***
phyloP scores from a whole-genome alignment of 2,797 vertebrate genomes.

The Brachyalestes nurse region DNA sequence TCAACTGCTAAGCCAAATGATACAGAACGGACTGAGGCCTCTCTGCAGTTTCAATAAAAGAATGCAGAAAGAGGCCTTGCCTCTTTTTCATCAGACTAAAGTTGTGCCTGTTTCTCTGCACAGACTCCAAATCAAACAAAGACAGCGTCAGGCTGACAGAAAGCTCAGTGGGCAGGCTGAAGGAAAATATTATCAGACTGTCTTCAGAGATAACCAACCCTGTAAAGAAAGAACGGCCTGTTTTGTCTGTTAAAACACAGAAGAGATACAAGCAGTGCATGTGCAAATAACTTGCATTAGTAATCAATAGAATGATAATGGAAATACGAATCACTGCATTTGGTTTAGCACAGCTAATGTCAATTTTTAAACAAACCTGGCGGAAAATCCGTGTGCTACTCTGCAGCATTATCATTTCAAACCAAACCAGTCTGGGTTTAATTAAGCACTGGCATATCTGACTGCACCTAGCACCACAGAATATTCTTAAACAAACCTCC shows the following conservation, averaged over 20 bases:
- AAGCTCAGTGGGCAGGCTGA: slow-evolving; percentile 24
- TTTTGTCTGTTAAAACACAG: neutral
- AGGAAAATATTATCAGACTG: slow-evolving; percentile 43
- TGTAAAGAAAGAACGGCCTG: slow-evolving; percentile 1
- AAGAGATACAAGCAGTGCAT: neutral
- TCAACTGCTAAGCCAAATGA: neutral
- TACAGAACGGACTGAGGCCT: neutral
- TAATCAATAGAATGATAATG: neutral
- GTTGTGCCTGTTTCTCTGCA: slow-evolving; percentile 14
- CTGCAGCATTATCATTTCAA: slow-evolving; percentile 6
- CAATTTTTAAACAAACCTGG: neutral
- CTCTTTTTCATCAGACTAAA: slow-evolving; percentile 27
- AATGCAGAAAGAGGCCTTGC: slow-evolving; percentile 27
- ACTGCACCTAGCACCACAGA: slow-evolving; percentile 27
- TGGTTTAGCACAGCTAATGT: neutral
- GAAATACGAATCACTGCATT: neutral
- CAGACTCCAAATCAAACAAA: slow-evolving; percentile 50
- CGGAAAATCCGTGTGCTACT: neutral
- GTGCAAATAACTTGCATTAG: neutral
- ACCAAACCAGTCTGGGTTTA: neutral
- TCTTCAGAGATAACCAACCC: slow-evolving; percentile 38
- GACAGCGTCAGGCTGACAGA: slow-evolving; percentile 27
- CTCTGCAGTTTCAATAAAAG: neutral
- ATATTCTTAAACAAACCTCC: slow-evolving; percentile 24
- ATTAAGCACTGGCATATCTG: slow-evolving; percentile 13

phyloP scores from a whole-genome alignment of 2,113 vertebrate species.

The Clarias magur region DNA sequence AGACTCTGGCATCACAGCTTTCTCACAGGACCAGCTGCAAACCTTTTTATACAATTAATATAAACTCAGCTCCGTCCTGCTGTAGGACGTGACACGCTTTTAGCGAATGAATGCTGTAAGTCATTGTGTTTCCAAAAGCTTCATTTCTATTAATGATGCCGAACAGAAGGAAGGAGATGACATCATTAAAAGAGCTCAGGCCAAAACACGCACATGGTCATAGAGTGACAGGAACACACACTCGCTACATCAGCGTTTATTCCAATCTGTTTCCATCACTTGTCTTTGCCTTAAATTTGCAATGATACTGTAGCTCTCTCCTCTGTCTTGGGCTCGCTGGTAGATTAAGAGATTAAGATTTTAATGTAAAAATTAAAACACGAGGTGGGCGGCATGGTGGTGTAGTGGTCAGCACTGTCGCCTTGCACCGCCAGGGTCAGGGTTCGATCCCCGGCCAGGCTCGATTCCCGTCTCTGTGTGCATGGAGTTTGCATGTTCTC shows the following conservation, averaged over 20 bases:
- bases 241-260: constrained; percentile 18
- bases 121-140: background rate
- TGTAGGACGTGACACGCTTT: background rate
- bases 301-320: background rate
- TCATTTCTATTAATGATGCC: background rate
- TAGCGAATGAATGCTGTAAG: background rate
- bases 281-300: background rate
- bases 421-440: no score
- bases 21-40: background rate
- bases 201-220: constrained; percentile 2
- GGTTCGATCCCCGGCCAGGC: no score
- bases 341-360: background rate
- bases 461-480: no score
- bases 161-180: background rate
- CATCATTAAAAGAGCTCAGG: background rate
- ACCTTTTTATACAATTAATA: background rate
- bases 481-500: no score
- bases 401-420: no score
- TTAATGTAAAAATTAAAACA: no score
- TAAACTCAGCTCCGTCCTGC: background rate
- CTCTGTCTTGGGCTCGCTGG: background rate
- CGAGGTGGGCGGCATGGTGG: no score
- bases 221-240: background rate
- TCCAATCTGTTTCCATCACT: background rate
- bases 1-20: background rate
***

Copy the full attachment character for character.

phyloP scores from a whole-genome alignment of 2,797 vertebrate genomes.

The Brachyalestes nurse region DNA sequence TCAACTGCTAAGCCAAATGATACAGAACGGACTGAGGCCTCTCTGCAGTTTCAATAAAAGAATGCAGAAAGAGGCCTTGCCTCTTTTTCATCAGACTAAAGTTGTGCCTGTTTCTCTGCACAGACTCCAAATCAAACAAAGACAGCGTCAGGCTGACAGAAAGCTCAGTGGGCAGGCTGAAGGAAAATATTATCAGACTGTCTTCAGAGATAACCAACCCTGTAAAGAAAGAACGGCCTGTTTTGTCTGTTAAAACACAGAAGAGATACAAGCAGTGCATGTGCAAATAACTTGCATTAGTAATCAATAGAATGATAATGGAAATACGAATCACTGCATTTGGTTTAGCACAGCTAATGTCAATTTTTAAACAAACCTGGCGGAAAATCCGTGTGCTACTCTGCAGCATTATCATTTCAAACCAAACCAGTCTGGGTTTAATTAAGCACTGGCATATCTGACTGCACCTAGCACCACAGAATATTCTTAAACAAACCTCC shows the following conservation, averaged over 20 bases:
- AAGCTCAGTGGGCAGGCTGA: slow-evolving; percentile 24
- TTTTGTCTGTTAAAACACAG: neutral
- AGGAAAATATTATCAGACTG: slow-evolving; percentile 43
- TGTAAAGAAAGAACGGCCTG: slow-evolving; percentile 1
- AAGAGATACAAGCAGTGCAT: neutral
- TCAACTGCTAAGCCAAATGA: neutral
- TACAGAACGGACTGAGGCCT: neutral
- TAATCAATAGAATGATAATG: neutral
- GTTGTGCCTGTTTCTCTGCA: slow-evolving; percentile 14
- CTGCAGCATTATCATTTCAA: slow-evolving; percentile 6
- CAATTTTTAAACAAACCTGG: neutral
- CTCTTTTTCATCAGACTAAA: slow-evolving; percentile 27
- AATGCAGAAAGAGGCCTTGC: slow-evolving; percentile 27
- ACTGCACCTAGCACCACAGA: slow-evolving; percentile 27
- TGGTTTAGCACAGCTAATGT: neutral
- GAAATACGAATCACTGCATT: neutral
- CAGACTCCAAATCAAACAAA: slow-evolving; percentile 50
- CGGAAAATCCGTGTGCTACT: neutral
- GTGCAAATAACTTGCATTAG: neutral
- ACCAAACCAGTCTGGGTTTA: neutral
- TCTTCAGAGATAACCAACCC: slow-evolving; percentile 38
- GACAGCGTCAGGCTGACAGA: slow-evolving; percentile 27
- CTCTGCAGTTTCAATAAAAG: neutral
- ATATTCTTAAACAAACCTCC: slow-evolving; percentile 24
- ATTAAGCACTGGCATATCTG: slow-evolving; percentile 13

phyloP scores from a whole-genome alignment of 2,113 vertebrate species.

The Clarias magur region DNA sequence AGACTCTGGCATCACAGCTTTCTCACAGGACCAGCTGCAAACCTTTTTATACAATTAATATAAACTCAGCTCCGTCCTGCTGTAGGACGTGACACGCTTTTAGCGAATGAATGCTGTAAGTCATTGTGTTTCCAAAAGCTTCATTTCTATTAATGATGCCGAACAGAAGGAAGGAGATGACATCATTAAAAGAGCTCAGGCCAAAACACGCACATGGTCATAGAGTGACAGGAACACACACTCGCTACATCAGCGTTTATTCCAATCTGTTTCCATCACTTGTCTTTGCCTTAAATTTGCAATGATACTGTAGCTCTCTCCTCTGTCTTGGGCTCGCTGGTAGATTAAGAGATTAAGATTTTAATGTAAAAATTAAAACACGAGGTGGGCGGCATGGTGGTGTAGTGGTCAGCACTGTCGCCTTGCACCGCCAGGGTCAGGGTTCGATCCCCGGCCAGGCTCGATTCCCGTCTCTGTGTGCATGGAGTTTGCATGTTCTC shows the following conservation, averaged over 20 bases:
- bases 241-260: constrained; percentile 18
- bases 121-140: background rate
- TGTAGGACGTGACACGCTTT: background rate
- bases 301-320: background rate
- TCATTTCTATTAATGATGCC: background rate
- TAGCGAATGAATGCTGTAAG: background rate
- bases 281-300: background rate
- bases 421-440: no score
- bases 21-40: background rate
- bases 201-220: constrained; percentile 2
- GGTTCGATCCCCGGCCAGGC: no score
- bases 341-360: background rate
- bases 461-480: no score
- bases 161-180: background rate
- CATCATTAAAAGAGCTCAGG: background rate
- ACCTTTTTATACAATTAATA: background rate
- bases 481-500: no score
- bases 401-420: no score
- TTAATGTAAAAATTAAAACA: no score
- TAAACTCAGCTCCGTCCTGC: background rate
- CTCTGTCTTGGGCTCGCTGG: background rate
- CGAGGTGGGCGGCATGGTGG: no score
- bases 221-240: background rate
- TCCAATCTGTTTCCATCACT: background rate
- bases 1-20: background rate